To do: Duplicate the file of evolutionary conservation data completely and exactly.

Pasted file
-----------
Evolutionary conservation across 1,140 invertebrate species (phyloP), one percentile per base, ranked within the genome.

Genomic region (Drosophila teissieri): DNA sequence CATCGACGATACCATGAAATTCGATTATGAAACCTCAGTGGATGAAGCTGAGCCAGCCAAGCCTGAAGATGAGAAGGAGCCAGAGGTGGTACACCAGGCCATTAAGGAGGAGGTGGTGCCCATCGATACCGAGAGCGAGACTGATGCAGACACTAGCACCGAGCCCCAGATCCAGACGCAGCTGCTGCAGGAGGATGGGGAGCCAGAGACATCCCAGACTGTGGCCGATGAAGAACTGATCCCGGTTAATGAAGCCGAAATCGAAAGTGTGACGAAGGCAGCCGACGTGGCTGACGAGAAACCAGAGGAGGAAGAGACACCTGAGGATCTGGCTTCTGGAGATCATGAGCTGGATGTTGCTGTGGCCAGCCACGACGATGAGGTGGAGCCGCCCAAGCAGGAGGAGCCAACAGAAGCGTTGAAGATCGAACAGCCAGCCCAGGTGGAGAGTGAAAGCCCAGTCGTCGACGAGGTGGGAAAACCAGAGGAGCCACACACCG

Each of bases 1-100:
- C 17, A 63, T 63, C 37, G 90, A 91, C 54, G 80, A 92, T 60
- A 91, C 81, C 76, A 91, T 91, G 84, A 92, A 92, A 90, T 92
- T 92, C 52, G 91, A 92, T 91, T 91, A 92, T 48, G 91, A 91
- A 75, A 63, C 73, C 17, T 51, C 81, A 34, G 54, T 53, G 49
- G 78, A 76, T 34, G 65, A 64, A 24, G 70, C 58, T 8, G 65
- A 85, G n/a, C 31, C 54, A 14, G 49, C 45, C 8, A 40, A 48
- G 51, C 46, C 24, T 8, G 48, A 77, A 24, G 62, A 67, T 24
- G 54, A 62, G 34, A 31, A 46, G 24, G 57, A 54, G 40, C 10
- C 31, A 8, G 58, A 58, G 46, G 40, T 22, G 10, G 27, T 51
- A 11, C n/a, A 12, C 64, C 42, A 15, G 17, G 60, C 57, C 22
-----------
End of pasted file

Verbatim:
Evolutionary conservation across 1,140 invertebrate species (phyloP), one percentile per base, ranked within the genome.

Genomic region (Drosophila teissieri): DNA sequence CATCGACGATACCATGAAATTCGATTATGAAACCTCAGTGGATGAAGCTGAGCCAGCCAAGCCTGAAGATGAGAAGGAGCCAGAGGTGGTACACCAGGCCATTAAGGAGGAGGTGGTGCCCATCGATACCGAGAGCGAGACTGATGCAGACACTAGCACCGAGCCCCAGATCCAGACGCAGCTGCTGCAGGAGGATGGGGAGCCAGAGACATCCCAGACTGTGGCCGATGAAGAACTGATCCCGGTTAATGAAGCCGAAATCGAAAGTGTGACGAAGGCAGCCGACGTGGCTGACGAGAAACCAGAGGAGGAAGAGACACCTGAGGATCTGGCTTCTGGAGATCATGAGCTGGATGTTGCTGTGGCCAGCCACGACGATGAGGTGGAGCCGCCCAAGCAGGAGGAGCCAACAGAAGCGTTGAAGATCGAACAGCCAGCCCAGGTGGAGAGTGAAAGCCCAGTCGTCGACGAGGTGGGAAAACCAGAGGAGCCACACACCG

Each of bases 1-100:
- C 17, A 63, T 63, C 37, G 90, A 91, C 54, G 80, A 92, T 60
- A 91, C 81, C 76, A 91, T 91, G 84, A 92, A 92, A 90, T 92
- T 92, C 52, G 91, A 92, T 91, T 91, A 92, T 48, G 91, A 91
- A 75, A 63, C 73, C 17, T 51, C 81, A 34, G 54, T 53, G 49
- G 78, A 76, T 34, G 65, A 64, A 24, G 70, C 58, T 8, G 65
- A 85, G n/a, C 31, C 54, A 14, G 49, C 45, C 8, A 40, A 48
- G 51, C 46, C 24, T 8, G 48, A 77, A 24, G 62, A 67, T 24
- G 54, A 62, G 34, A 31, A 46, G 24, G 57, A 54, G 40, C 10
- C 31, A 8, G 58, A 58, G 46, G 40, T 22, G 10, G 27, T 51
- A 11, C n/a, A 12, C 64, C 42, A 15, G 17, G 60, C 57, C 22